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Edmunds: Nissan Cube v. Scion xB

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http://www.edmunds.com/insideline/do/Drive...photopanel..1.*

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The problem with most Japanese cars here is that they're dull, soulless, and generic. But after seeing tons of truly weird and different cars in Asia this past winter, I actually wish they would import some of this lost-in-translation, automotive-anime, Japanese subculture madness here. Modern cars in the US are all pretty much the same, dictated by certain car norms, shapes, and functions... to begin with, why do all cars have to be symmetrical? Why must luxury car interiors be covered in leather and wood?

Anyway, I really like the Cube, especially in that color, even though I'm not sure I could drive one. Its two most amusing features - the built-in emergency flares and fake-AWD - are all so ironic (and amusing) considering its intended use in the city, appealing to the same sensibilities that seriously consider a vending machine dress crime-preventing camouflage. :lol:

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If they brought the Cube here maybe they could market them to those of us that work in a cube.. 'You work in a cube, now you can DRIVE a Cube!!'.. :)

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Besides the utility these boxy vehicles provide (Cube and xB), I personally do not find anything else appealing about them. I think the Cube and first generation xB (I think it was called bB or something close to that in Japan) sold well in the Japanese market because it connected better with their culture. Somehow I think the appeal of these vehicles gets lost in translation in the U.S. Market.

So far Toyota (Scion) and Honda have tried to reach out to a younger demographic with a boxy hatch/crossover product (Scion xB and Honda Element). Every time I see one on the road, someone far beyond the target demographic in age is piloting one of these vehicles. I don't think the "boxy equals youth appeal" philosophy of design works as well in the U.S. as it does in Japan.

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>>"I actually wish they would import some of this lost-in-translation, automotive-anime, Japanese subculture madness here. Modern cars in the US are all pretty much the same, dictated by certain car norms, shapes, and functions..."<<

Which reminds me, why must professional models be slim, blemish-free & attractive? Why not some short, fat, dumpy ones w/ bad skin?

This cube thing is in lockstep with the Aztek: ungainly, 'unnnatural' & unattractive. As with any sector you care to name, there's always somebody who finds those 'qualities' endearing & interesting.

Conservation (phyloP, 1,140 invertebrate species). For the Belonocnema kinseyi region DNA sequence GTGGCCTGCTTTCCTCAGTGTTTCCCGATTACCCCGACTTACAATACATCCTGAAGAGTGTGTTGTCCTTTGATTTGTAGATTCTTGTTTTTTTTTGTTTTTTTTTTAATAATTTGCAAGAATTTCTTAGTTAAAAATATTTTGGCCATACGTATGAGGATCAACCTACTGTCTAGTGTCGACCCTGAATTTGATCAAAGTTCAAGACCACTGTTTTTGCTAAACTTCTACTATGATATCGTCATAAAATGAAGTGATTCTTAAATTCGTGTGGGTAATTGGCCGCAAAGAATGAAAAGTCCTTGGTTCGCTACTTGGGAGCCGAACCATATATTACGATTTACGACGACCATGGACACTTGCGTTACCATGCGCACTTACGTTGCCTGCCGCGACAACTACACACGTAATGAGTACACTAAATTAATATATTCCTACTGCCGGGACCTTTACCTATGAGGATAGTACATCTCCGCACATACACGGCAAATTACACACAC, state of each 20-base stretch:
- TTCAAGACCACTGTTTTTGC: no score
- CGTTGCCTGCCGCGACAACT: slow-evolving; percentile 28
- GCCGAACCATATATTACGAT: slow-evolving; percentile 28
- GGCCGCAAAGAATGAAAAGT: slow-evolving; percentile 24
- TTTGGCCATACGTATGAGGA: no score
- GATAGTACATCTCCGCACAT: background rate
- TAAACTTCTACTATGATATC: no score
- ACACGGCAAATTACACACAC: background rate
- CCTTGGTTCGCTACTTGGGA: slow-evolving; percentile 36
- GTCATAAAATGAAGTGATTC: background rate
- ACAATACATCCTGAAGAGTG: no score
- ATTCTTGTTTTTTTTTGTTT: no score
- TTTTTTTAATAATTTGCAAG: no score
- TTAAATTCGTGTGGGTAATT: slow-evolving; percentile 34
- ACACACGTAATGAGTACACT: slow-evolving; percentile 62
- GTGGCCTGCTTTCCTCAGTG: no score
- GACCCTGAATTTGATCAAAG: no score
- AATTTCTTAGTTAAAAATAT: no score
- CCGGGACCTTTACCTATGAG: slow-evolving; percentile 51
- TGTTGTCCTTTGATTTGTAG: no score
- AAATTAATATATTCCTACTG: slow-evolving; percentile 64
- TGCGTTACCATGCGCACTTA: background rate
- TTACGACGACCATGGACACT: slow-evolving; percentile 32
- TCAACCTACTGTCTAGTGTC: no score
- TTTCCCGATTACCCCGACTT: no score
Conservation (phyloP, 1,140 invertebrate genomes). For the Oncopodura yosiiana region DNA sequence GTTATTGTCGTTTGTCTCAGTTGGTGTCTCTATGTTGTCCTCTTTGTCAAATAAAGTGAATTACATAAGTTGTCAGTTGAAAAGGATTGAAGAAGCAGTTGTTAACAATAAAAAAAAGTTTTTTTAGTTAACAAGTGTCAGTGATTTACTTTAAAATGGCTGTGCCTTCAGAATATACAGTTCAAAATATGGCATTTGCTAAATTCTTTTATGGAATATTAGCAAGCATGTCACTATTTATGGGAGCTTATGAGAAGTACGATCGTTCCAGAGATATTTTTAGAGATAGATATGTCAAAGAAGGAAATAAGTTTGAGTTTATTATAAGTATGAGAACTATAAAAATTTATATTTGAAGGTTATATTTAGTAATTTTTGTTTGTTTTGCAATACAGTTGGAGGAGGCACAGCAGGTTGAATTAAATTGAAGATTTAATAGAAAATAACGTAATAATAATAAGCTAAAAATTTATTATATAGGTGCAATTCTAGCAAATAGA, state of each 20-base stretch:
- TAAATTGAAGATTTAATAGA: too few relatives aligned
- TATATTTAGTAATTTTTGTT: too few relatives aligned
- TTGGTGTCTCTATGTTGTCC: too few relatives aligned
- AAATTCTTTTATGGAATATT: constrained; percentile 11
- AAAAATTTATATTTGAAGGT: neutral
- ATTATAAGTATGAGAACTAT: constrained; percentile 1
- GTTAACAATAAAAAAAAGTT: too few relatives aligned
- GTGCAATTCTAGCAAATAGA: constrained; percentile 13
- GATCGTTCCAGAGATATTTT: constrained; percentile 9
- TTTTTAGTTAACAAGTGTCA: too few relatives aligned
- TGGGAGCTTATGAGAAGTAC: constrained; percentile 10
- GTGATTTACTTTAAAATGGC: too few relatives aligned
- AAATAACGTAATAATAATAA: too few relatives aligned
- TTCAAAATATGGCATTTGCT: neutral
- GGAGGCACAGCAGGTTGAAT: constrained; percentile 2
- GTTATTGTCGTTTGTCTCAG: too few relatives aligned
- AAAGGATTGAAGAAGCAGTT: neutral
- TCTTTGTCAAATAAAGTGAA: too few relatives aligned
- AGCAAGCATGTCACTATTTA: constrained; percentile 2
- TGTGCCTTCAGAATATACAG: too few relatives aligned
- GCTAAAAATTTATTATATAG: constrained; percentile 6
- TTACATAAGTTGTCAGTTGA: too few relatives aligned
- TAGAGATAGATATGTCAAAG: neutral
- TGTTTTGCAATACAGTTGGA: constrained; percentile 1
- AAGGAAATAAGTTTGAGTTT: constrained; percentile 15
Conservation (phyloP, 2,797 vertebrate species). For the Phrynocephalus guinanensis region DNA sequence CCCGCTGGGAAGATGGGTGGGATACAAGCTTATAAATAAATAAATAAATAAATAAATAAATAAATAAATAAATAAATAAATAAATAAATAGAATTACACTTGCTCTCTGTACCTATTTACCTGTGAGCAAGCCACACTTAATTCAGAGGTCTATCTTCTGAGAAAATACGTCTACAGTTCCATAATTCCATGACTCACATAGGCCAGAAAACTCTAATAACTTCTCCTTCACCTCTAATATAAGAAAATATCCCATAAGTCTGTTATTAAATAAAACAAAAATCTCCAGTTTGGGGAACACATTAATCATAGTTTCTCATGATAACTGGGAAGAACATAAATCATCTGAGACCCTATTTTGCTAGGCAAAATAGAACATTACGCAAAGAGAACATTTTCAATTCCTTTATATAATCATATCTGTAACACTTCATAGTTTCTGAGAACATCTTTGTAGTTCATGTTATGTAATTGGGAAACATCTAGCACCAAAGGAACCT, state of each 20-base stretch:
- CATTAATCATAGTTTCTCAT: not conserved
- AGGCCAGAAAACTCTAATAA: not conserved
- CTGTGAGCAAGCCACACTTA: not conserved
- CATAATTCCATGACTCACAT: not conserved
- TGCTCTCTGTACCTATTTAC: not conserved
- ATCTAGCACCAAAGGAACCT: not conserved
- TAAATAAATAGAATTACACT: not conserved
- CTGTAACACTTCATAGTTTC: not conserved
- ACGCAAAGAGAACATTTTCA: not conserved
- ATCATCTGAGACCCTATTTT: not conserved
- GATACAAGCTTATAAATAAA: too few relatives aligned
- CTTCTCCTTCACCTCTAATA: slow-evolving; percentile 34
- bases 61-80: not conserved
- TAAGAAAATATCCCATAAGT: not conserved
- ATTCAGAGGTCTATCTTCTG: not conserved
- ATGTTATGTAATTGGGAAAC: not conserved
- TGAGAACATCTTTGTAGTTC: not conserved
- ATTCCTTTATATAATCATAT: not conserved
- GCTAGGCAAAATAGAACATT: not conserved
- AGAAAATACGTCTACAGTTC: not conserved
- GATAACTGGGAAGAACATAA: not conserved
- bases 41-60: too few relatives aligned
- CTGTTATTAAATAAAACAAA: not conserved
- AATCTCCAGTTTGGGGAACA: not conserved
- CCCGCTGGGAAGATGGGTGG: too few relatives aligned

If we're very lucky, the xb will wither & die, the element is already slated for extermination, and the cube will never arrive.

>>"Why must luxury car interiors be covered in leather and wood?"<<

No worries here: MANY of them are primarily swathed in plastics.

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So far Toyota (Scion) and Honda have tried to reach out to a younger demographic with a boxy hatch/crossover product (Scion xB and Honda Element). Every time I see one on the road, someone far beyond the target demographic in age is piloting one of these vehicles.

I see a lot of Elements, driven by every possible demographic you can think of. This is probably because it is indeed a very useful vehicle. You are right about the xB though, I see mostly old farts driving those around. But then what we see driving these vehicles doesn't indicate the majority.

The xB was made to be trendy, the Element was made to be useful. The Element SC is marketed more inline with the xB.

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There are actually two Cubes, the original 5-seater (smaller than the original xB/bB), and the lwb 5+2 seat (you wouldn't want to put anyone in the rear seats except in an emergency, e.g. they lost their legs) Cube­³, about the same size as a Meriva, Ractis or the original bB/xB (the new bB is smaller, Agila and Cube-sized; the new xB is bigger, PT Cruiser-sized). The Cube³ is planned for export markets, but with 5 seats.

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There are actually two Cubes, the original 5-seater (smaller than the original xB/bB), and the lwb 5+2 seat (you wouldn't want to put anyone in the rear seats except in an emergency, e.g. they lost their legs) Cube­³, about the same size as a Meriva, Ractis or the original bB/xB (the new bB is smaller, Agila and Cube-sized; the new xB is bigger, PT Cruiser-sized). The Cube³ is planned for export markets, but with 5 seats.

Interesting... which is the one that Edmunds tested out? I hope we're at least getting the same grille and headlight arrangement (I like the pattern) and retro-fridge-style opening rear door.

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I almost bought an Element when they first came out, and I still like those little stagecoaches, so useful. This Datsun is really cool and interesting... different. I would never buy a Scion, or any Toyota product, because of their attitude.
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